Below is the latest edition of our weekly feature, Stuck On Repeat. The premise is simple, we’ve asked all our contributors to submit one track and a brief write-up. The track can be new or it can be old, just whatever we could not stop listening to this week. These are the songs we’ve had Stuck On Repeat.
:: selected by: V :: Pet – What You Building?
Shortbus is a film that came out in 2006, directed by John Cameron Mitchell. It was the last great film in the lineage of young & free to be me in NYC titles that dominated the mid-to-late ’90s, through early ’00s indie cinema. Like RENT, Party Girl, and scores more, Shortbus dealt with the emotional challenges of trying to connect with others, and yourself, in a city where boundaries seemed non-existent. It had an incredible soundtrack to boot, filled with quirky, insecure folk pop that was the perfect extension of the film, and it’s one of less than five total retail CDs that I have hung onto. When I came across a band named Pet from Edinburgh last week by way of their single “What You Building?” my first thought was that they sound like Shortbus. Not a specific scene, or a song on the soundtrack, but the general feeling of having spent an evening in the salon in which the film takes place. This is easily one of my favorite tracks this year.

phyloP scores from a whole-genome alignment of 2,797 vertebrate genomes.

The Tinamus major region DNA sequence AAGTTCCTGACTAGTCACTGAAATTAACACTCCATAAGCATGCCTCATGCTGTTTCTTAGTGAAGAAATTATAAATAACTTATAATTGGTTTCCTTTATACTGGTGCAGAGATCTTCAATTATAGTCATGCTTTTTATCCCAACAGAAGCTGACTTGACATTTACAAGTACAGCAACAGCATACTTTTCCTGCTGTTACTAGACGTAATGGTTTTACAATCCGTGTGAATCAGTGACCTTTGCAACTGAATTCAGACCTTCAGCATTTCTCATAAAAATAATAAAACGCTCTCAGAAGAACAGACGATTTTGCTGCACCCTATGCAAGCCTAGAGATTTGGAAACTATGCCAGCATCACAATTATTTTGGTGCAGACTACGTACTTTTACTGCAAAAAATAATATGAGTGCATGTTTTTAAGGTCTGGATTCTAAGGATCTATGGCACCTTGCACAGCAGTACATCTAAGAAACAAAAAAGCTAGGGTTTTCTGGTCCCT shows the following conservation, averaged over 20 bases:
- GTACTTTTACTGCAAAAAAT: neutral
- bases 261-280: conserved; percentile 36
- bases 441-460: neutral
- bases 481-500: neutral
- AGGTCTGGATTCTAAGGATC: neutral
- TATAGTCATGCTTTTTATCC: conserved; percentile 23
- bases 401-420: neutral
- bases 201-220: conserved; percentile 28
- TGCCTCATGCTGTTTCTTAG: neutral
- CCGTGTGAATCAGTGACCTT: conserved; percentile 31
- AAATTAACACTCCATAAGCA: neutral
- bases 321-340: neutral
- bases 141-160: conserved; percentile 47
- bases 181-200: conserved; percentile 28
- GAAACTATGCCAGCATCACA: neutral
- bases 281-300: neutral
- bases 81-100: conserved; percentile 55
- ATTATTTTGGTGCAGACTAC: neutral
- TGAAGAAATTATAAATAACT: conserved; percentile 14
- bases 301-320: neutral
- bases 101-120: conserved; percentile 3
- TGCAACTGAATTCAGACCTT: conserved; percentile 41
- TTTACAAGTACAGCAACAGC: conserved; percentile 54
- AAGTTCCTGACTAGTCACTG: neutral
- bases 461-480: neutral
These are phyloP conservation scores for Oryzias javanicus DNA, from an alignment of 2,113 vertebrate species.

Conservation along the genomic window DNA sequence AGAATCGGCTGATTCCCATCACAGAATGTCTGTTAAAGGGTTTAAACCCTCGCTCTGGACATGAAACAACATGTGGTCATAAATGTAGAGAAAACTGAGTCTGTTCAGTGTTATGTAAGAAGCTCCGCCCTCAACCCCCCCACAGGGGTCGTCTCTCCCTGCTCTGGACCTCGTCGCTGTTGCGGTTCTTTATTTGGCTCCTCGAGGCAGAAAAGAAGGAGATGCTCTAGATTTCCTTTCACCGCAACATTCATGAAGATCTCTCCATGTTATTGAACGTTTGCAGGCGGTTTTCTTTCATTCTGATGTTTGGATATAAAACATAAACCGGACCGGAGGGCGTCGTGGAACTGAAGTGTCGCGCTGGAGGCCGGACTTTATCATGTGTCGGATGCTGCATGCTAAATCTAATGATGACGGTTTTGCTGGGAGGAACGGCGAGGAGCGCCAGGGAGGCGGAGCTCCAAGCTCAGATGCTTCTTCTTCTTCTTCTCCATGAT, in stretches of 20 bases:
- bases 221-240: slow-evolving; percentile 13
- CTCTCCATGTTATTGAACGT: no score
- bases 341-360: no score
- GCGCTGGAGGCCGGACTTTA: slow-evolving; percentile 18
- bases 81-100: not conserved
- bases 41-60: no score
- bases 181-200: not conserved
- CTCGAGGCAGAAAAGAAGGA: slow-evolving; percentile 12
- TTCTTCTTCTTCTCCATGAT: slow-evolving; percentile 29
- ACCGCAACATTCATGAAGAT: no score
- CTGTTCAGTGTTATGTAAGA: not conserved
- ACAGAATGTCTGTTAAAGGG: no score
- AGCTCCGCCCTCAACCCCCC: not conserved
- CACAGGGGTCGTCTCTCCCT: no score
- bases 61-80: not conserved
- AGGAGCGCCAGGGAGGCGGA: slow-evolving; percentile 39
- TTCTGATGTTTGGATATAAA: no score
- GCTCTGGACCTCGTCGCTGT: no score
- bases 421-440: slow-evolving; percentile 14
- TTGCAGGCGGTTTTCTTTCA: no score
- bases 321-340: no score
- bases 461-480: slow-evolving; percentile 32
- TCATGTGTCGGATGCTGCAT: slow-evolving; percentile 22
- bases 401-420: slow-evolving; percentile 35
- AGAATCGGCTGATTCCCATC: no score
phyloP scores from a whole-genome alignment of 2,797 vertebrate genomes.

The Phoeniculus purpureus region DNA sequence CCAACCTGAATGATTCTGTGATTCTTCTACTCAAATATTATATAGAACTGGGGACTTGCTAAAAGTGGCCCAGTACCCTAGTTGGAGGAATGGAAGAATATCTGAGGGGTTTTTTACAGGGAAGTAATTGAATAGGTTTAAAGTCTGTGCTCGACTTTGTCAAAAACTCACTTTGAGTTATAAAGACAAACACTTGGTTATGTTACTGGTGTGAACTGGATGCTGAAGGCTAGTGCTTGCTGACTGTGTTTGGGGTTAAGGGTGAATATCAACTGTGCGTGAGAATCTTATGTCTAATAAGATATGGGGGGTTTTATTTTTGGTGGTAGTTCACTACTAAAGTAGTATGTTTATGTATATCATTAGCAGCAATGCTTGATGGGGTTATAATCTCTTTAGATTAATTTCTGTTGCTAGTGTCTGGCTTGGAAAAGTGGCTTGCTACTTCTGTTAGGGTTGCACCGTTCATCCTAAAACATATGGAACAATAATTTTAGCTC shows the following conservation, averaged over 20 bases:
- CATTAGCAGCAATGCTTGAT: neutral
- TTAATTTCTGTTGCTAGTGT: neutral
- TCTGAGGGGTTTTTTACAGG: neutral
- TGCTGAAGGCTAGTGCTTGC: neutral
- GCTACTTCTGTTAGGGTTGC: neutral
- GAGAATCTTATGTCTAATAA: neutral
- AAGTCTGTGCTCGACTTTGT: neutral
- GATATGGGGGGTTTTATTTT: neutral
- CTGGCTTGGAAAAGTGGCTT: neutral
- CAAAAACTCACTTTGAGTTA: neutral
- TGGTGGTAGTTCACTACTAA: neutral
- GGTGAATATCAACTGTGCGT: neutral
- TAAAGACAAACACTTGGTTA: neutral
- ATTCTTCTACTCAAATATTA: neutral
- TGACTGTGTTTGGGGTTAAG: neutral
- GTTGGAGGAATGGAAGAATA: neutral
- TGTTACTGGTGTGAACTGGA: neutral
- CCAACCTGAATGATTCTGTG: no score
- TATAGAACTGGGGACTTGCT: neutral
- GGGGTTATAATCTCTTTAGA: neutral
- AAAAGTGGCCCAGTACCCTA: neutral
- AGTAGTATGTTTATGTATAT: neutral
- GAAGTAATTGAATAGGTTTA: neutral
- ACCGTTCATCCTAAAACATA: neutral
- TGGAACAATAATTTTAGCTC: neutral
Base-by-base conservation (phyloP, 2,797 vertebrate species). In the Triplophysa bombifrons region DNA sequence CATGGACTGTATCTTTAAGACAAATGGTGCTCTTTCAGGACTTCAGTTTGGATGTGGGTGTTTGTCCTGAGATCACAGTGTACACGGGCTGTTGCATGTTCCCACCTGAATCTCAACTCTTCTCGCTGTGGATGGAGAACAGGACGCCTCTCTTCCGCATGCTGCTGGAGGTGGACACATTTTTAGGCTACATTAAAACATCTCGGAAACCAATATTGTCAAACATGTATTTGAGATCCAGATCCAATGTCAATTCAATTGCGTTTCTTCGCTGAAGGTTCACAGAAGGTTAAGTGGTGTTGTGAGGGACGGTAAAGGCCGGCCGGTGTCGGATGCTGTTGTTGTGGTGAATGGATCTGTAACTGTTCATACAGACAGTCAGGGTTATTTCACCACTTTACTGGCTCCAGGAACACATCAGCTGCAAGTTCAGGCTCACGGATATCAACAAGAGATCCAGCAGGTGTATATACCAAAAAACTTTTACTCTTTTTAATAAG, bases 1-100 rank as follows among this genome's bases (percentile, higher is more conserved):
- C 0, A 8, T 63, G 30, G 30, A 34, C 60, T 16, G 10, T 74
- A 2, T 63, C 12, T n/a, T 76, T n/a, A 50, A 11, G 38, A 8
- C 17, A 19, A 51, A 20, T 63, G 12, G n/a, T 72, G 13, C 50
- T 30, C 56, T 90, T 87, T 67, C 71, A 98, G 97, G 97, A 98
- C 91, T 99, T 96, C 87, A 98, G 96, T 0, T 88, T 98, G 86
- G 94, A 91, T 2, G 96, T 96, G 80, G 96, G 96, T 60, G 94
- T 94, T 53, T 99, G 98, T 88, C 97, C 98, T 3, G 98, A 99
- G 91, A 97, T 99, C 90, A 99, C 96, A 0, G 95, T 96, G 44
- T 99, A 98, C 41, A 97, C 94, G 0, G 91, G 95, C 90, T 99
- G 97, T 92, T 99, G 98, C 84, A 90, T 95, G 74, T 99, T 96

:: selected by: Moneyworth :: Danny Brown – Scrap Or Die
I know Danny Brown’s XXX isn’t news anymore (the free mixtape dropped about a month ago via Fool’s Gold, and pretty much everyone who likes good rap music loved it). But it took the weather getting a bit colder for me to really appreciate the Detroit loner’s noise-rap, especially two amazing and important songs nearly at the mixtape’s end—”Fields” and “Scrap or Die”. I could go on, but you’ve probably already heard about it, and I’d rather share this amazing piece from The Awl about Detroit, urban decay, and its debatable fetishization (and Danny Brown, too).
:: selected by: Jams Dean :: theWHOevers – Slow Walk
TheWHOevers are one of the few Chicago artists I have heard lately that really focus on something a lot of people don’t, and that’s intricate rhyming. I’m not a hater, but you know what I mean. Rap is flooded with party anthems, and I’m all for them, but rappers like theWHOevers are the kind of guys that made rap so intriguing to me when I was young. Dusty samples, mic-passing, simple drum loops, these kinds of things make basement hip-hop cool. “Slow Walk” is a nod to the good ol’ days, and rightfully so, these guys are full of the good ol’ days, and those days were good for a reason.
No comments yet.
Leave a comment